Pro-Life Lawsuit against the state of Illinois

Pro-Life Lawsuit against the State of Illinois

NO HB40
On November 30, 2017, the Thomas More Society filed a taxpayer lawsuit against State of Illinois officials in a counter attack against House Bill 40, which requires public funding of tens of thousands of elective abortions. The taxpayer lawsuit, filed in the Sangamon County Circuit Court, is brought on behalf of hundreds of thousands of Illinois taxpayers, represented by county and statewide pro-life organizations including the Illinois Federation for Right to Life and it's many affiliates.
HB 40 would force every Illinoisan to pay for free abortions for those on Medicaid and state employee health insurance. This would apply through the full nine months of pregnancy and for any reason, even when the latest scientific research has shown that the unborn child can feel pain and survive outside the womb.

The Thomas More society is a not for profit national public interest law firm dedicated to restoring respect in law for life, family, and religious freedom. The Thomas More Society is based in Chicago. Please consider helping the Thomas More Society with your financial support.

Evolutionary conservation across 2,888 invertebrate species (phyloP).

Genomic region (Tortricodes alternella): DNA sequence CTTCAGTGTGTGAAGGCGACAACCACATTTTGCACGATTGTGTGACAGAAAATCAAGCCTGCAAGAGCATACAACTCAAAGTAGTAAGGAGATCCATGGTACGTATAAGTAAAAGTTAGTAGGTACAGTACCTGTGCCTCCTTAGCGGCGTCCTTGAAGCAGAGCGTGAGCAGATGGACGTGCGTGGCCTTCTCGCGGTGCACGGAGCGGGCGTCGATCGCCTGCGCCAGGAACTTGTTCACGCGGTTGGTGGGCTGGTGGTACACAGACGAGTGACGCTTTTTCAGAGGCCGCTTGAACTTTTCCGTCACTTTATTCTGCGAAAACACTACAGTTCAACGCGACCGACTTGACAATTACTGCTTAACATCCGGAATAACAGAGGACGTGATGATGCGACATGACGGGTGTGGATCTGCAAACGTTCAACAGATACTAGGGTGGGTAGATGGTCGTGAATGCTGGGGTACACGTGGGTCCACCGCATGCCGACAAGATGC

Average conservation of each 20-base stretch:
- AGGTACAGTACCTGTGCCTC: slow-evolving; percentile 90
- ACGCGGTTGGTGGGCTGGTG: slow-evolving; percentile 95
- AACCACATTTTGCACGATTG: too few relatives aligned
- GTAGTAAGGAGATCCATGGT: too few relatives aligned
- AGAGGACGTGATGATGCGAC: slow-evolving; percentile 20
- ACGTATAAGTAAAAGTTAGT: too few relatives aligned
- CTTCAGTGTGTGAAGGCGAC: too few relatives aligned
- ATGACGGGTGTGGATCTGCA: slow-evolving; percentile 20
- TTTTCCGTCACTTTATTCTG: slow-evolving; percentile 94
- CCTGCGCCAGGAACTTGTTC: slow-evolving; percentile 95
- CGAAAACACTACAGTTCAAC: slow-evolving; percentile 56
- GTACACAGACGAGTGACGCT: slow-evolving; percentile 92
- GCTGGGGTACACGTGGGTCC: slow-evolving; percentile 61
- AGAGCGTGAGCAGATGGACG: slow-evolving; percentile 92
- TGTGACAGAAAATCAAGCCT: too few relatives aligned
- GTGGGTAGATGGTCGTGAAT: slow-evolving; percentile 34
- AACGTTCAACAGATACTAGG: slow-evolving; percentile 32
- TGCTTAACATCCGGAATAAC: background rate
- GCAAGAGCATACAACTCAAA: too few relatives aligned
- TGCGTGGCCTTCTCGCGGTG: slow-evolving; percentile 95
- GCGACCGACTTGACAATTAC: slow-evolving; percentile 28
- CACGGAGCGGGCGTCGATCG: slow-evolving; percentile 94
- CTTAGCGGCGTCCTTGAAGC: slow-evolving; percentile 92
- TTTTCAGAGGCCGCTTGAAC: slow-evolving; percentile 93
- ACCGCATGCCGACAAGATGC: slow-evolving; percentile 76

May 14, 2015

New Study shows preemies can survive at earlier ages, but hospital attitude can mean life or death

A study published last week in the New England Journal of Medicine demonstrates widespread discriminatory denial of life-preserving medical treatment to premature infants based on fear that if assisted to live they might have disabilities – in defiance of protective federal law. provided a startling snapshot into the treatment of very premature infants.

The study looked at the survival and outcomes of almost 5,000 babies born before 27 weeks gestation at 24 hospitals from 2006 -2011. It found that 23% of infants are surviving at an astonishing 22 weeks gestation (20 weeks after fertilization) with treatment, but that many hospitals deliberately deny them life-saving medical treatment. In fact, the hospital attitude made the most significant difference in the probability of survival of these very premature babies.

Writing about this first major look into hospital practices regarding premature babies, Marilynn Marchione, AP’s Chief Medical Writer explains, “There was a wide range — some hospitals always gave active treatment to the youngest preemies as opposed to just comfort care, but others never did.”

Click here for the full article.